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Environmental, economic, and social aspects of marine aggregates' exploitation
Charlier, R.H.; Charlier, C.C. (1992). Environmental, economic, and social aspects of marine aggregates' exploitation. Environ. Conserv. 19(1): 29-38. hdl.handle.net/10.1017/S0376892900030228
In: Environmental Conservation. Cambridge University Press: Lausanne. ISSN 0376-8929, more
Peer reviewed article  

Available in  Authors 
    VLIZ: Open Repository 252119 [ OMA ]

Keyword
    Marine

Authors  Top 
  • Charlier, R.H., more
  • Charlier, C.C.

Abstract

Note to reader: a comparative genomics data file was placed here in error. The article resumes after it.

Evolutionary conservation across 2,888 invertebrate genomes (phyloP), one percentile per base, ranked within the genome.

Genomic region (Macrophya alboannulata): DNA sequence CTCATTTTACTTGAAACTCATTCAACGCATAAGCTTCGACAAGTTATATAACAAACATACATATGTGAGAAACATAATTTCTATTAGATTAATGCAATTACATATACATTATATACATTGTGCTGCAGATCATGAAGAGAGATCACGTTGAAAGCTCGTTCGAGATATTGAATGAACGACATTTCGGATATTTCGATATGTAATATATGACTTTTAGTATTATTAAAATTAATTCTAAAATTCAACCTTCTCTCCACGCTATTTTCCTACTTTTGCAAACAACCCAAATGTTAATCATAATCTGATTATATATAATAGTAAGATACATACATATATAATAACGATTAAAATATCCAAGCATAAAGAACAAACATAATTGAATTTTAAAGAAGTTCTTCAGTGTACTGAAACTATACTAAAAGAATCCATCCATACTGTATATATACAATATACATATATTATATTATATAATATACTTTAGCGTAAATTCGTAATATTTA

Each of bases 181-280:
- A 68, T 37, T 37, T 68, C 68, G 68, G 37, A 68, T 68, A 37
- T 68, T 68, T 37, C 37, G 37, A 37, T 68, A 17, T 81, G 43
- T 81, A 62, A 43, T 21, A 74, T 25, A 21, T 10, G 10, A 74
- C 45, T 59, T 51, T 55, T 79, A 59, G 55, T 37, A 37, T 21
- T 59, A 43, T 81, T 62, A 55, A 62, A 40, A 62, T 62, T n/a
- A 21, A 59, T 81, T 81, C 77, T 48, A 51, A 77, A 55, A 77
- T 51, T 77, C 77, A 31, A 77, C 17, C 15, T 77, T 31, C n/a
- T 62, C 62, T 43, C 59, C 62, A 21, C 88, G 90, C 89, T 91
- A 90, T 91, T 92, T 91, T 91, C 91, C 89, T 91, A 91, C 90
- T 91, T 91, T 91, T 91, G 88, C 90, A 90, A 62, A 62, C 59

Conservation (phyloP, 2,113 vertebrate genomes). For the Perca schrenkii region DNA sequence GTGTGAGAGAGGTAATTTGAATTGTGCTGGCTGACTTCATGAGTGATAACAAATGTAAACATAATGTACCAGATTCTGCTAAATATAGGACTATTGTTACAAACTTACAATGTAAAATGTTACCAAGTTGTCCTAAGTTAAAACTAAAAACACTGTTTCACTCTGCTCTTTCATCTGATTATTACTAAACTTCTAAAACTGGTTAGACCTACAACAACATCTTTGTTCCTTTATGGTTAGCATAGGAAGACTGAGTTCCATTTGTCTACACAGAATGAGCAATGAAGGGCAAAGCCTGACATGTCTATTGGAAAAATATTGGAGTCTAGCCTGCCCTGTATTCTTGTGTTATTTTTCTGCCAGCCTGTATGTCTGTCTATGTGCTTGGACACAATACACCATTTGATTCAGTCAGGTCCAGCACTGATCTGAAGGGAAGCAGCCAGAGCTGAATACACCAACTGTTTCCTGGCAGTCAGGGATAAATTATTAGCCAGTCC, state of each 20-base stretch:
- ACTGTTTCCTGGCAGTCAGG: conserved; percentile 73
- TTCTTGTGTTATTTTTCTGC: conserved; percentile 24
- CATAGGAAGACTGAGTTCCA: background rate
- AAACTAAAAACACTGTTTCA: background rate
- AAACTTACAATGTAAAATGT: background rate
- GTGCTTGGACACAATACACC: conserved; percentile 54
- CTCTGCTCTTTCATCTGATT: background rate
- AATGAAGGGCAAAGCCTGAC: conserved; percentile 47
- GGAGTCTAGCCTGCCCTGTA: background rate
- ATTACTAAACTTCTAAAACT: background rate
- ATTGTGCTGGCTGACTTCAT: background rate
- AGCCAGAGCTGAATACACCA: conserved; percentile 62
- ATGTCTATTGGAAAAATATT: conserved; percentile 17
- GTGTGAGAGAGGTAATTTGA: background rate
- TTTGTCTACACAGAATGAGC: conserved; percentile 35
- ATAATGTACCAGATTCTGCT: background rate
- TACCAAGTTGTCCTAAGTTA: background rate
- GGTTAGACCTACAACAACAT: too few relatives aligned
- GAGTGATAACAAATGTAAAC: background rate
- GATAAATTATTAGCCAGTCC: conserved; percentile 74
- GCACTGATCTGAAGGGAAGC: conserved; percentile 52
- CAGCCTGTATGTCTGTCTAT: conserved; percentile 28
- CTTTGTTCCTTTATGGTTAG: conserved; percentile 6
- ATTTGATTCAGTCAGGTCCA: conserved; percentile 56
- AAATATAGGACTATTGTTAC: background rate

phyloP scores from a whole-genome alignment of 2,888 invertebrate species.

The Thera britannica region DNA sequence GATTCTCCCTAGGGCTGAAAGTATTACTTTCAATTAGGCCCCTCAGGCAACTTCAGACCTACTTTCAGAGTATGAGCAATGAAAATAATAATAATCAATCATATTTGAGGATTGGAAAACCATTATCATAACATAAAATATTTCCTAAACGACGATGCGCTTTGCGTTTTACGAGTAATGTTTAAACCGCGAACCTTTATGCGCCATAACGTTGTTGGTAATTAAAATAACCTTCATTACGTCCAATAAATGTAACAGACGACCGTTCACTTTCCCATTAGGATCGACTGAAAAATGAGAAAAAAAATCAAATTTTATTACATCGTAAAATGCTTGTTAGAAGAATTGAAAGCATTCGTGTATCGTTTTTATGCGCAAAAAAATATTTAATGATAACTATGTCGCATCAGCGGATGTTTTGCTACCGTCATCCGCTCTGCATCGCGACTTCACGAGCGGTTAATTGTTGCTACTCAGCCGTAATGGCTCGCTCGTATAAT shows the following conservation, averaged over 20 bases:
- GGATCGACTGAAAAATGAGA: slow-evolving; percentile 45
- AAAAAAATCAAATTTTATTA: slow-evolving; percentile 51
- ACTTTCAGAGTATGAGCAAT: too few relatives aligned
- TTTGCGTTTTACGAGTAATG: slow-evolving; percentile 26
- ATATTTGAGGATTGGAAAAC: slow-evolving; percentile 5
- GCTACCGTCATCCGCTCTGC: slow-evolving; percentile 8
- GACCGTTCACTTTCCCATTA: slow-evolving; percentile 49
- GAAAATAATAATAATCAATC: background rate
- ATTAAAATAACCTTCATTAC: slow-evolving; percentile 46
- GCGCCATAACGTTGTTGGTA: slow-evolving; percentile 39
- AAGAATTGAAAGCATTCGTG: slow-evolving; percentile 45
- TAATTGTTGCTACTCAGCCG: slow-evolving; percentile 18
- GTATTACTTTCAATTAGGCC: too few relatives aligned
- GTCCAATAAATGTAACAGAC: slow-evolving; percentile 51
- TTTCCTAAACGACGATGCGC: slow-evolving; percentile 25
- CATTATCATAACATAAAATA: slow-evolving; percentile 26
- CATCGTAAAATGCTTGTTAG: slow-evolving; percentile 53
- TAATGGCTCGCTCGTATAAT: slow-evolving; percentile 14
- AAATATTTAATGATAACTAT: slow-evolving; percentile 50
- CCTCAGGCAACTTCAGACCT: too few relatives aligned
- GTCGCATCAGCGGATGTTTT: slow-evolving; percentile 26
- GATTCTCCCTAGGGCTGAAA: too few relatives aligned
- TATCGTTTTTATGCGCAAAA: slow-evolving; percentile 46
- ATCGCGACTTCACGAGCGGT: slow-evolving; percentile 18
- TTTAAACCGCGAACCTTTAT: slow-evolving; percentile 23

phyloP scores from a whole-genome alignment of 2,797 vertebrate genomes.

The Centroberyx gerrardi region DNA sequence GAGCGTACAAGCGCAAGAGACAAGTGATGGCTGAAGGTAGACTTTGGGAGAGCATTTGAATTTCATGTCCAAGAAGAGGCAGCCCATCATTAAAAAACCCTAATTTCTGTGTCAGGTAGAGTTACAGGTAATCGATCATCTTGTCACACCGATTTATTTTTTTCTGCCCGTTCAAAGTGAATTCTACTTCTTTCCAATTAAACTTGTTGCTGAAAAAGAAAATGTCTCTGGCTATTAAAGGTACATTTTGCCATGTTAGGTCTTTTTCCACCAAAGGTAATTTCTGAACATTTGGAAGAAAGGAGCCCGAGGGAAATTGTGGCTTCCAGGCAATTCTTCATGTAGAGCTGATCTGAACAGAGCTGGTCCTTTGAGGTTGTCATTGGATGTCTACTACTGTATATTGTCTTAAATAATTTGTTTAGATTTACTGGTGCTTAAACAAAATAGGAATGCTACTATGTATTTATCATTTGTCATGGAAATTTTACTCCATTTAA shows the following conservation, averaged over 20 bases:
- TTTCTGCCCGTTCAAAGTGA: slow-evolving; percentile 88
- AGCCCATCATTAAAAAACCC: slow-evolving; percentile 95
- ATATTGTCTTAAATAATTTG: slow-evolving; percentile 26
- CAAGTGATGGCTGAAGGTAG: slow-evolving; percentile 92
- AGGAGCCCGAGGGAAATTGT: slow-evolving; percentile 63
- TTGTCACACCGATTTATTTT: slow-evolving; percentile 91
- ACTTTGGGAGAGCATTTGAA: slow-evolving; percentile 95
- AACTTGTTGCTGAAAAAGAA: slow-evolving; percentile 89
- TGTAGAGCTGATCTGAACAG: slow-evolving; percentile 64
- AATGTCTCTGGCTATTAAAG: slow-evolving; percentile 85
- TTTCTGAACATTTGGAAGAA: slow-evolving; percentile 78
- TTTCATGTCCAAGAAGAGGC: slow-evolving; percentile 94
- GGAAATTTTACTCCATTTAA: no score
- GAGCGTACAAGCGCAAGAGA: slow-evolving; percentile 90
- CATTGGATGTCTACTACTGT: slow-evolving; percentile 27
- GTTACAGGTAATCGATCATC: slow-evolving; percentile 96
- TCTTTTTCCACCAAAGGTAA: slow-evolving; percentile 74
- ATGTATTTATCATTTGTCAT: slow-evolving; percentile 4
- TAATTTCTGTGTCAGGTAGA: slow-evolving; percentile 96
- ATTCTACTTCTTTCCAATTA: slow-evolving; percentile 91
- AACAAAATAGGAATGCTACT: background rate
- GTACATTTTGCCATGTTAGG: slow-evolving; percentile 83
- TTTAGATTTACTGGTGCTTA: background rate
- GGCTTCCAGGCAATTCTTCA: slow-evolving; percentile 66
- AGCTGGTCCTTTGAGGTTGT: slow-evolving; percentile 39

The progressive depletion of land sources of construction materials poses increasingly acute supply problems to the building industry. Stricter rules than currently exist in relation to environmental concerns and their effective enforcement, while undoubtedly laudable, would exacerbate the situation and preclude opening, in many instances, new land-quarries. The search for alternative sources led naturally to exploitation of marine deposits. Beaches and near-shore areas have long been tapped for relatively small amounts of sand and gravel, but the new, greatly-increased demands for these materials poses a serious threat to many shores. Tourism and mining, unavoidably, have come into conflict. Beach protection, and, with increasing frequency, ‘renourishment’, is antipodal to granulates' mining. Offshore dredging has in some cases triggered accelerated beach erosion. The general rise of sea-level, and the consequences of exceptional-strength storms, have worsened erosion and greatly disturbed — occasionally irreversibly — the local sedimentary budget and transit. Technological progress, and more and more sophisticated equipment, permit greater efficiency in, and greater depth of, dredging operations.Besides their use for construction materials, the search for minerals in the marine domain also affects sands and gravels: placers and ores are available here, and mining in the coastal zone is no longer a marginal undertaking. Exploitation of ‘granulates’ ranks today as the second most important marine mining activity after oil extraction. Hence it is a top-priority topic for Quaternary economic geologists and environment specialists alike, while public awareness has henceforth to be reckoned with. Communication and information techniques must consequently be designed and vigorously propagated.

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